How Secure Are Your Medical Records? Farrah Fawcett Discusses Possible Breaches in Patient Confidentiality By Health Care Providers

“As time went on and more stories appeared, Fawcett said she grew convinced that information about her medical condition was being leaked by someone at UCLA. Whenever she sought treatment there, word always got out. Even when the tabloid reports were false, she said, they were based on a morsel of truth.”

Photo by k.steudel, via Flickr.

Photo by k.steudel, via Flickr.

ProPublica‘s Charles Ornstein has conducted an interview (co-published yesterday in the Los Angeles Times; the article includes a short video) with Farrah Fawcett about living with a terminal illness under constant media scrutiny. Fawcett has been particularly critical of the National Enquirer, and of UCLA Medical Center for not protecting her medical records from employees who may have been releasing information to the media. At one point, she even set a trap to prove her suspicions were correct. As the Obama administration makes digitized health records a priority in its health care reform plans, how might this affect patient privacy, and are you (and your institutions) ready for the issues that might arise?

–Jacob Molyneux, AJN senior editor

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Senior editor/social media strategy, American Journal of Nursing, and editor of AJN Off the Charts.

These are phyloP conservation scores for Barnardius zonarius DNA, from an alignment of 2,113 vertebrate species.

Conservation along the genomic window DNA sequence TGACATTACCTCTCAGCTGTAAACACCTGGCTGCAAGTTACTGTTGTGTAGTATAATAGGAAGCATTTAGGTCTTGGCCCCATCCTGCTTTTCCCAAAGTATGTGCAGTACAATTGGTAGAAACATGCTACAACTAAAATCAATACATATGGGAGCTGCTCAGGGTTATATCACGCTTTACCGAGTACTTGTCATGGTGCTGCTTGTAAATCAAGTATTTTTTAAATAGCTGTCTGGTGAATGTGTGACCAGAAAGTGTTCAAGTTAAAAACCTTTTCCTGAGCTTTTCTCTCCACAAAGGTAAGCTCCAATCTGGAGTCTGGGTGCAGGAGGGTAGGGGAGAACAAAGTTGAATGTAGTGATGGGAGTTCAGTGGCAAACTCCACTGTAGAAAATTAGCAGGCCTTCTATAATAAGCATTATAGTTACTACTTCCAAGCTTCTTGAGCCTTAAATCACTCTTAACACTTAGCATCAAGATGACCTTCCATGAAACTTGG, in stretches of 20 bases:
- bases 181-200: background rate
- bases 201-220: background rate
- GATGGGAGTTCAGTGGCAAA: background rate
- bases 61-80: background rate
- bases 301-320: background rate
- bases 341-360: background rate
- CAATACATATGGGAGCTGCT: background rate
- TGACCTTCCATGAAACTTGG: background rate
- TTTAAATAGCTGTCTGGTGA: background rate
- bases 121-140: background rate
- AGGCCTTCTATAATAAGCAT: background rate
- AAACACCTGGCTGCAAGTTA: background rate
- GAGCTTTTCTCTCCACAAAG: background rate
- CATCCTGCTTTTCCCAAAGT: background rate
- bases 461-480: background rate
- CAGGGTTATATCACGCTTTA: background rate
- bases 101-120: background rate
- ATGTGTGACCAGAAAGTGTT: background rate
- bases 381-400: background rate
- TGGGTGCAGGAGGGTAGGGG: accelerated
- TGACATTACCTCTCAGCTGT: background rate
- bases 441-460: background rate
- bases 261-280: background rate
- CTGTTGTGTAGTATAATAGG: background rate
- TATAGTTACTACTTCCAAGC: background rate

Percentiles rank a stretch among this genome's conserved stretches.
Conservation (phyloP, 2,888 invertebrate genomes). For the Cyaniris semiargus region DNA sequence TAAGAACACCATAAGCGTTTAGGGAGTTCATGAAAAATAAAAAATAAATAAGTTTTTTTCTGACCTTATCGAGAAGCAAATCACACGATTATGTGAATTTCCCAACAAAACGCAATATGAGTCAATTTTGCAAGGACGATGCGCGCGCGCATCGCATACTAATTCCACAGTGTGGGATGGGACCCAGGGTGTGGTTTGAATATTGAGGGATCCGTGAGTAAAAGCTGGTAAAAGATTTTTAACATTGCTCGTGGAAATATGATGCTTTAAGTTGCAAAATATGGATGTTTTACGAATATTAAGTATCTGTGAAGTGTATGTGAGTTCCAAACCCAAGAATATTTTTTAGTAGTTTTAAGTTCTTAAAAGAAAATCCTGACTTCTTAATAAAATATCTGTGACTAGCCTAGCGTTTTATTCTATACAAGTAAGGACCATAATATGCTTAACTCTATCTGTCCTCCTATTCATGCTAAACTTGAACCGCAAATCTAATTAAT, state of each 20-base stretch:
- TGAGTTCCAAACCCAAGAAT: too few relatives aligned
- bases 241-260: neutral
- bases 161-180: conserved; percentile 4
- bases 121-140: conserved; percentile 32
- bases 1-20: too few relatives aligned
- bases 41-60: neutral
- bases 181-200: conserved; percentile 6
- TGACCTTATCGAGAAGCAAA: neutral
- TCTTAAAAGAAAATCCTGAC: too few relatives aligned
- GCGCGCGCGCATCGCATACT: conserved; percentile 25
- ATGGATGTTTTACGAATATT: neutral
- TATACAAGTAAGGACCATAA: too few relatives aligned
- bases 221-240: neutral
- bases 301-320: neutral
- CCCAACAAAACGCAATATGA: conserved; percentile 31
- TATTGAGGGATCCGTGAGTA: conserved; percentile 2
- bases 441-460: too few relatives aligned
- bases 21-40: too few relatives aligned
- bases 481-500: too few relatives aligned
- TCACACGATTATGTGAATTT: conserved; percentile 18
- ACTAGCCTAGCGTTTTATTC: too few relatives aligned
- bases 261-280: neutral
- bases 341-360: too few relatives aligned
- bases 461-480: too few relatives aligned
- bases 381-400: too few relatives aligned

One Comment

  1. doctorblue May 12, 2009 at 9:35 pm

    While I believe that digitizing medical records is ultimately helpful for both patient and doctor, there are still many issues left to explore. Not least among them is whether to include doctors’ subjective notes, and doctors’ liability for failing to review such records if readily available. I have been disabled the last five years because I could not get doctors I saw to read and analyze my medical records to make a proper diagnosis. Much easier to just refer a complicated patient to another physician. Doctors groaned when I brought them my inch of recent abnormal test results and told me they didn’t have time to read the reports. Many just ordered repeats of the same tests, CT scans, etc. rather than have to review existing recent results. My blog is a chronological portrayal of my futile five year quest for competent care.

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